15 February 2005

The state of affairs must be really sad when a regular appointment of a full-time director of a U.N. Information Centre is hyped up as "revolutionary" action. Yet here we are. Avid subscribers to The Financial Times like ourselves were prominently informed by its relatively new U.N. correspondent Mark Turner that "revolutionary" steps were underway to deal with U.N. presence in the U.S. capital. The Secretariat, we were told rather urgently, was considering the appointment of someone to spend full-time in Washington, D.C. contacting legislators, government officials, media and governmental organizations to put across the U.N. viewpoint. Welcome, dear Mark, to the world of incense burners. Hare Krishna, Carry Curry in a Hurry.

The reportedly bold measures are, in fact, part of a normal job description of any U.N. Information Centre director worth his beans. There has always been a Centre in D.C. -- since 1946 -- that is 59 years ago. The first field office was in London, now closed; but that's another sad tale of incompetence and apathy. Actually, the First General Assembly session decided in its thirteenth resolution to open "branch offices" to mobilize support and convey the U.N. viewpoint. Whether the task was performed effectively or not -- and by whom -- is a question with varied interpretation. The fact is that only until eight years ago, the Director in Washington, Joe Sills, was a senior American at D-2 level (the highest in the professional cadre). A former Secretary General's Spokesman and former UNA/USA activist in the U.S. capital, Joe had easy access to anyone at the highest level in New York and congressmen in Washington. He also conveyed the facts as he saw them, a prerequisite listed in The F.T. revolutionary manifesto. It was only recently that the level was so drastically downgraded and the staff so terribly neglected, slashed, and demoralized that Ambassador Negroponte publicly welcomed closing it. Under Annan's communication team, a dismissive culture and ill-advised mentality assumed that world media could be adoringly swayed by some crafty operators in New York. Awakened by current reality checks, they were scurrying to find help in the long disdained "field." And how could they turn obvious failure to revolutionary victory? Turn to Turner. He's decent, keen and willing and he's right there -- pen and pad alert with earnest attention. Plus, he reports to arguably the best newspaper in the world. It did not occur to that dedicated reporter to explore the background and possibly give thought to the potential impact of a highly visible U.N. official lobbying in Washington. Hasn't he seen even the Secretary General branded with varied labels because of a perceived connection with a certain party of American politicians? Did it not occur for him to wonder why a revival is contemplated only for the U.S. capital; why doesn't such revolutionary fervour extend, for example, to Europe where offices were unceremoniously shut without an effective regional alternative. Do members of British, French, Italian, Spanish, Greek and Portuguese parliaments have to denounce the Secretary General in order to reconsider jumpstarting these offices?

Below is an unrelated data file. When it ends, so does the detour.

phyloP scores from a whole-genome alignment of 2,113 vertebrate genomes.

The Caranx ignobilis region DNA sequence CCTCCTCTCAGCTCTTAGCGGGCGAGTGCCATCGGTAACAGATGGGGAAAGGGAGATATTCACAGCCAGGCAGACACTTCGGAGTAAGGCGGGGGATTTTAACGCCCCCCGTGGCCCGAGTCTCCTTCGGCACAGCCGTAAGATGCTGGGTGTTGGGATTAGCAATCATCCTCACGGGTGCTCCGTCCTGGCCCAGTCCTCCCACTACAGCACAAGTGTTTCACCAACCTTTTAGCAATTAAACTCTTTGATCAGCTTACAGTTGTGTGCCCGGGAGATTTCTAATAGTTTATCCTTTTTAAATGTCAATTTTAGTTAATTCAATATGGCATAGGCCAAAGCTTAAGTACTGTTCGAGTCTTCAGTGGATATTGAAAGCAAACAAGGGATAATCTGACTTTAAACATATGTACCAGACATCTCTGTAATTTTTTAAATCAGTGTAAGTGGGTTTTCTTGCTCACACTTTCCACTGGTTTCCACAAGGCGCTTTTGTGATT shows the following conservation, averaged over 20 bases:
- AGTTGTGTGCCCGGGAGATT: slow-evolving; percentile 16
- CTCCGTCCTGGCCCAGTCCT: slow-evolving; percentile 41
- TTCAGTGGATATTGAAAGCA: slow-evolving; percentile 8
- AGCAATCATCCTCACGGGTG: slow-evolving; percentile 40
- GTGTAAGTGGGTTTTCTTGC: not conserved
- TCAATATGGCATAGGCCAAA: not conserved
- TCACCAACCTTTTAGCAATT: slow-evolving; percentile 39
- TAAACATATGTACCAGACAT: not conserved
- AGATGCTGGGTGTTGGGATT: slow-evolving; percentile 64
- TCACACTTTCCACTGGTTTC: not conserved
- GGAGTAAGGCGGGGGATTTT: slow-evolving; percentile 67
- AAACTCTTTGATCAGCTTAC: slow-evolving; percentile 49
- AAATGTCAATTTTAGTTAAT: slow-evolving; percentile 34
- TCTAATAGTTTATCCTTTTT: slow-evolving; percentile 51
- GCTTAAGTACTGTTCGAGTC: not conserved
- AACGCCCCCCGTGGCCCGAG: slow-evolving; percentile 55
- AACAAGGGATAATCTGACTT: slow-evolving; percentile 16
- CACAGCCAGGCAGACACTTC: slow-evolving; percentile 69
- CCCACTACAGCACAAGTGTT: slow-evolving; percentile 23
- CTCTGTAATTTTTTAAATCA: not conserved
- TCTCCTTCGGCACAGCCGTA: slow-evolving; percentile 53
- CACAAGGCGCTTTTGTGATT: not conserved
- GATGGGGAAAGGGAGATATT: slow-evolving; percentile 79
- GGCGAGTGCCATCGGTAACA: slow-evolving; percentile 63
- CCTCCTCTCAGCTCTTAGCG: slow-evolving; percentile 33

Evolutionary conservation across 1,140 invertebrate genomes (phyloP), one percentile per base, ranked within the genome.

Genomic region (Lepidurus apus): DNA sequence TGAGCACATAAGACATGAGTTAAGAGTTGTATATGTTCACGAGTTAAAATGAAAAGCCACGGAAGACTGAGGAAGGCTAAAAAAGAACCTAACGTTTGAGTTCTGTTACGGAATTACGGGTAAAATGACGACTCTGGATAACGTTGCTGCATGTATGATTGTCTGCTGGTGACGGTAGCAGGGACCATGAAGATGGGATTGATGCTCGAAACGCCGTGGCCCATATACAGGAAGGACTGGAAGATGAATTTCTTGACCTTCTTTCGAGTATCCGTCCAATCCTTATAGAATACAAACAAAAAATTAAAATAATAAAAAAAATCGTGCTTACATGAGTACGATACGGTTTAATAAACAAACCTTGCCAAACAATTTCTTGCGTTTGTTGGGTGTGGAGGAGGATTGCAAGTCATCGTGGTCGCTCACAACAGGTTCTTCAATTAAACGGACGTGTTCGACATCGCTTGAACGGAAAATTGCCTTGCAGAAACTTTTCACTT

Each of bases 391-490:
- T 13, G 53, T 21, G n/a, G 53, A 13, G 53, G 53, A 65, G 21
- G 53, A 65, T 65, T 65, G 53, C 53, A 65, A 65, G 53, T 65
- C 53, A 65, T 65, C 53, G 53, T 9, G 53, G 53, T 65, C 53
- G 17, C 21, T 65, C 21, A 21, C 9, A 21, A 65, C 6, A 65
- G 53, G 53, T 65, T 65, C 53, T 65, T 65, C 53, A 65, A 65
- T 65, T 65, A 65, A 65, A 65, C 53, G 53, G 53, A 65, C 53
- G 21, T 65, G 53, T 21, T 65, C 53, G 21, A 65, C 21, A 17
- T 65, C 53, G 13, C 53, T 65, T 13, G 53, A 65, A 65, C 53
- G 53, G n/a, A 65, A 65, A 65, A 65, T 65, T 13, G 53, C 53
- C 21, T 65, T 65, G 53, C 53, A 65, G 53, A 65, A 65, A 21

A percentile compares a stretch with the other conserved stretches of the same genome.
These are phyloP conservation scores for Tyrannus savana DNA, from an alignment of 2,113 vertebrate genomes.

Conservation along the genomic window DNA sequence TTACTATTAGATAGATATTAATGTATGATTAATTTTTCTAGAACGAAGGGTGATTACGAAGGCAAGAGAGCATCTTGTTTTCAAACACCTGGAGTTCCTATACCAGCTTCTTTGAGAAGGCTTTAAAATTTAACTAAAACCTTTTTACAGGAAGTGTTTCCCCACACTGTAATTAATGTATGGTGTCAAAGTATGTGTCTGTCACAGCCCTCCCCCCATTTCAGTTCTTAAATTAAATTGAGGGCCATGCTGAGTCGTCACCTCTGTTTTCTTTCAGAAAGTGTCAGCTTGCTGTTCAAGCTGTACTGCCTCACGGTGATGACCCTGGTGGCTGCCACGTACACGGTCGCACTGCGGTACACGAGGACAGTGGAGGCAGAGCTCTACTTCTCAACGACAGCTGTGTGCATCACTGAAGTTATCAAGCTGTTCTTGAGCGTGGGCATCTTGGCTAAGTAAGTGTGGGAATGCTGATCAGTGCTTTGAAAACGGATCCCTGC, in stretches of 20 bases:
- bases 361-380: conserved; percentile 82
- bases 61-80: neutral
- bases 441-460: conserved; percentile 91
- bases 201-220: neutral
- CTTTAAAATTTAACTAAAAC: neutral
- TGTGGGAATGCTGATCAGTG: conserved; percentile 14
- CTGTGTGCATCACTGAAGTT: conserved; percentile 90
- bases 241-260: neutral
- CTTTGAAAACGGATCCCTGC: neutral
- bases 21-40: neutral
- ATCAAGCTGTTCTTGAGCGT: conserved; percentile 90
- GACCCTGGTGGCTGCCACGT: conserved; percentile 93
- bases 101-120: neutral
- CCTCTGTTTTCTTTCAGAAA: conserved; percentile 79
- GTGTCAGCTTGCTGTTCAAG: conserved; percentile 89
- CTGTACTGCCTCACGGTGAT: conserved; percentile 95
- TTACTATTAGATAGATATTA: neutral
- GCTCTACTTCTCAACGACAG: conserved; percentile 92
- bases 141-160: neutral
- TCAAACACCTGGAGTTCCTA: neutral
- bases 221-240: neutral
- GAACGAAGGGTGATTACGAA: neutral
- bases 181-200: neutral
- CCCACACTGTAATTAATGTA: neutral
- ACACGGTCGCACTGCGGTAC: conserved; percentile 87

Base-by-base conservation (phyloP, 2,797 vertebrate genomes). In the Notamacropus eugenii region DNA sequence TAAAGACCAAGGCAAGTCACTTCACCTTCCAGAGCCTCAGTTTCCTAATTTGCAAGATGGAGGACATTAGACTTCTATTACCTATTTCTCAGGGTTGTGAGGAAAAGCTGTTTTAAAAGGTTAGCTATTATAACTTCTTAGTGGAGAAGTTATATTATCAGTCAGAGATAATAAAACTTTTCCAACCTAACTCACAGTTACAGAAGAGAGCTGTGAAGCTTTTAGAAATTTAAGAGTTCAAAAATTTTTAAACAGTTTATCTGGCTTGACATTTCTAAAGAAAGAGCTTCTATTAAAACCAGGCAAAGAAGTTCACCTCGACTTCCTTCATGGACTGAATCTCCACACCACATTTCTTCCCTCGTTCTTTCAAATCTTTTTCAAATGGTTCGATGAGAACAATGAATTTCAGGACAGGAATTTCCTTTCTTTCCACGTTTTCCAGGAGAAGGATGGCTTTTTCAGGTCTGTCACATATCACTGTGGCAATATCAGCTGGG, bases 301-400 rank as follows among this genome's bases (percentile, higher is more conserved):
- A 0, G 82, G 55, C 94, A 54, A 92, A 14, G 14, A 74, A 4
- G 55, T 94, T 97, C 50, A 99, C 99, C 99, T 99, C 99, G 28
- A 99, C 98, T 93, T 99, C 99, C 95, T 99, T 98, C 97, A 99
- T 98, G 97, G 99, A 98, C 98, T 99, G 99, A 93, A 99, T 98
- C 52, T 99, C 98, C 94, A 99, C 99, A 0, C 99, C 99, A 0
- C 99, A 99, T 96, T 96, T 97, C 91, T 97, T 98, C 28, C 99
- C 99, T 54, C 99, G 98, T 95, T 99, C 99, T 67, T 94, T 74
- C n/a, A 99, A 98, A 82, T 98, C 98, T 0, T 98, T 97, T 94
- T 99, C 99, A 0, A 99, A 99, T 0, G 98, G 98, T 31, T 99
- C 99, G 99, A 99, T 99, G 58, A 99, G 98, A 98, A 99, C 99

Patiently bearing with us, Turner explained that "after avoiding the revolving door model of Washington lobbying" there is now "a change of business conduct" which is "seen as crucial." A "well-connected U.N. commentator" believes the appointment would elevate the Washington post into much more of a policy office. We are then assured that "that's very important" and then: "the Administration has been asking for that to happen" (hence, it should happen, says the U.N. charter). WHO in the "Administration" was asking is, of course, a confidential matter. However, one official let it slip that the appointee "will need the authority to call senior U.N. officials in New York" and "sometimes" (not regularly, not always, mind you) "to relay unpalatable truths." Wasn't that the expected task of any senior official in any post?

Apparently, someone at U.N. Headquarters is preparing to dive into an empty pool. "Lobbying" through a "revolving door" in the U.S. capital, that is, giving the task to a highly visible American politician is very touchy, high maintenance, highly volatile business. Unless you get someone like Professor John Ruggie, getting involved unduly without fully equipped resources could backfire drastically. No administration, in any country for that matter, would welcome visitors influencing its own policy in its own backyard. When she was U.N. Representative to the U.N., Ambassador Albright bluntly cautioned against too active high-level U.N. presence in Washington; she thought she herself made adequate representation there and no competition -- or "confusion" -- would be welcome. It would be doubtful if the current administration thought otherwise, particularly in the current political atmosphere.

Clearly the U.N. should take steps to fill the post of director UNIC Washington at the highest possible level with a most qualified candidate. Anyone thinking in that direction should be commended and encouraged. New ideas, including "revolutionary" approaches are most welcome. There was, for example, another "revolutionary" item on 5 February, about nominations for UNDP; but that seemed more palatable. But meanwhile, easy on the hot air. That is partly why we're in today's mess.